For Colorado couples going through a divorce, spousal support negotiations can be one of the most difficult aspects to navigate. Spousal support is not only a financial consideration but also an emotional one; after all, you’re making arrangements for a relationship that is ending and often deciding on how much money each person will receive in the process.
To ensure that spousal support agreements are fair for both parties involved and legally sound within state laws, it is important to familiarize yourself with the process for determining spousal support in Colorado. Keep reading for a review of how basic alimony is determined and your options for negotiating an agreement beyond the court-required minimums.
Overview of Spousal Support in Colorado
In Colorado, the courts use a variety of factors when making spousal support determinations. This includes the gross income of both parties, their financial resources and potential income, the standard of living enjoyed during the marriage, the ages and health of each spouse, and their educational level. The length of the marriage is also taken into account when deciding how much and for how long alimony should be awarded.
There are four types of spousal support in Colorado:
In cases where the couple was married for three to twenty years with adjusted gross incomes not exceeding $240,000, support is calculated by awarding a certain percentage of adjusted gross income based on the number of months for which they were married. When a couple has been married for over 20 years, alimony may be awarded either for a designated term or permanently.
Review our blog for more information on how the Colorado court system determines spousal support.
Basic Considerations in Negotiating Spousal Support Beyond the Court Requirements
Prenuptial and marital agreements can play an important role in the process of determining spousal support. These agreements are legally binding documents that allow divorcing couples to have some degree of control over their alimony arrangement. With a prenuptial or post-nuptial agreement, they can outline specific details concerning how much money will be paid and under what circumstances, providing a sense of assurance for both parties involved.
In addition, such agreements can also be used to define the terms of any additional spousal support beyond the court's requirements. This could include extra payments or non-monetary forms of compensation or assistance, such as access to health insurance coverage or other benefits.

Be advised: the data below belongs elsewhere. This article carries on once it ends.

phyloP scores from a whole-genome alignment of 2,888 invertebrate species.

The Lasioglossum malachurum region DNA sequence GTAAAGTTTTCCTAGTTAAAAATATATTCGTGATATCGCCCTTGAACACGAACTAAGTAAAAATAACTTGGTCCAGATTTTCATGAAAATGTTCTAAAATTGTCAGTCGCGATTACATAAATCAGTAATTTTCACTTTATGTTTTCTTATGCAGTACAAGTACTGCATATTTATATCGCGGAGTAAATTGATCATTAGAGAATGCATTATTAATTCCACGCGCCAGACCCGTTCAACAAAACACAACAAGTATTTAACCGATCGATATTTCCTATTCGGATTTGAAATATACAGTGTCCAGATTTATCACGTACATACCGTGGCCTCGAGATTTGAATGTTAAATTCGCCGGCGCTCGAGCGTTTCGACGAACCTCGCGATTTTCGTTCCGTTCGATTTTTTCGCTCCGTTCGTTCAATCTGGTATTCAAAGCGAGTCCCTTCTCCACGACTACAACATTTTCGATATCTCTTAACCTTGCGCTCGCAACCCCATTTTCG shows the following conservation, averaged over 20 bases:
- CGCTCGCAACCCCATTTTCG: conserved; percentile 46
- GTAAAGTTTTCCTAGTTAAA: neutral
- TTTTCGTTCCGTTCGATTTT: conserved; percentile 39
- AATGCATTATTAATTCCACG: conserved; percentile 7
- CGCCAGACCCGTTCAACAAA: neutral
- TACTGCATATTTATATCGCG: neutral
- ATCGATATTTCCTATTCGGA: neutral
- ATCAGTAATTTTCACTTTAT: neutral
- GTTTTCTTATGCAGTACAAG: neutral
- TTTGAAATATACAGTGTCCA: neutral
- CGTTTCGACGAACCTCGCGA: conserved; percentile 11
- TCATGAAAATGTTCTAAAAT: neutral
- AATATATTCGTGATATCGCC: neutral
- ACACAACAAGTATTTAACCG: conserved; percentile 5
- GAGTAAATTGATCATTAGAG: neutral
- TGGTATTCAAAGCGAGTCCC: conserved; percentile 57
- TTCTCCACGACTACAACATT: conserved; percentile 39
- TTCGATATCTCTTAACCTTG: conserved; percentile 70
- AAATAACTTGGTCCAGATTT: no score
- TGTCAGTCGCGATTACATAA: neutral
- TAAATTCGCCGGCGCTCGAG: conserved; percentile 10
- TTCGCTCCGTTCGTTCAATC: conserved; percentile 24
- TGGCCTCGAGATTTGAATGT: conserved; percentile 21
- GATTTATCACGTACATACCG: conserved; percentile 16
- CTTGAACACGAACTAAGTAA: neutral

However, it is important to note that spouses must be mindful of applicable state laws and regulations when negotiating these matters. Additionally, should a prenuptial agreement unfairly disadvantage one party over the other, the courts may not recognize it as valid. A qualified attorney should be consulted to ensure that all parties involved are fully informed about their rights and obligations under the law prior to signing an agreement.
Should You Consider Taking a Lump Sum Spousal Support Payment?
A lump sum spousal support payment may be a desirable option for some divorcing couples, as it eliminates the need to make regular payments and can help them fully end their relationship without further ties to each other. However, there are several considerations that couples should take into account before they make this decision.
The primary benefit of a lump sum payment is the assurance that the obligation has been met and is no longer looming over the person responsible for paying. However, the parting receiving the support should be aware that this also means they will not receive continued financial support in case of future changes in circumstances. It is also important to consider the tax implications of such a payment, as lump sums may be subject to larger tax consequences than monthly payments would have been.
Ultimately, whether or not a lump sum spousal support payment is the right choice depends on each couple's individual circumstances and needs. Additionally, regardless of how you approach spousal support negotiations, it is highly recommended that you consult with an experienced divorce attorney, like ours, at The Law Office of Greg Quimby, P.C.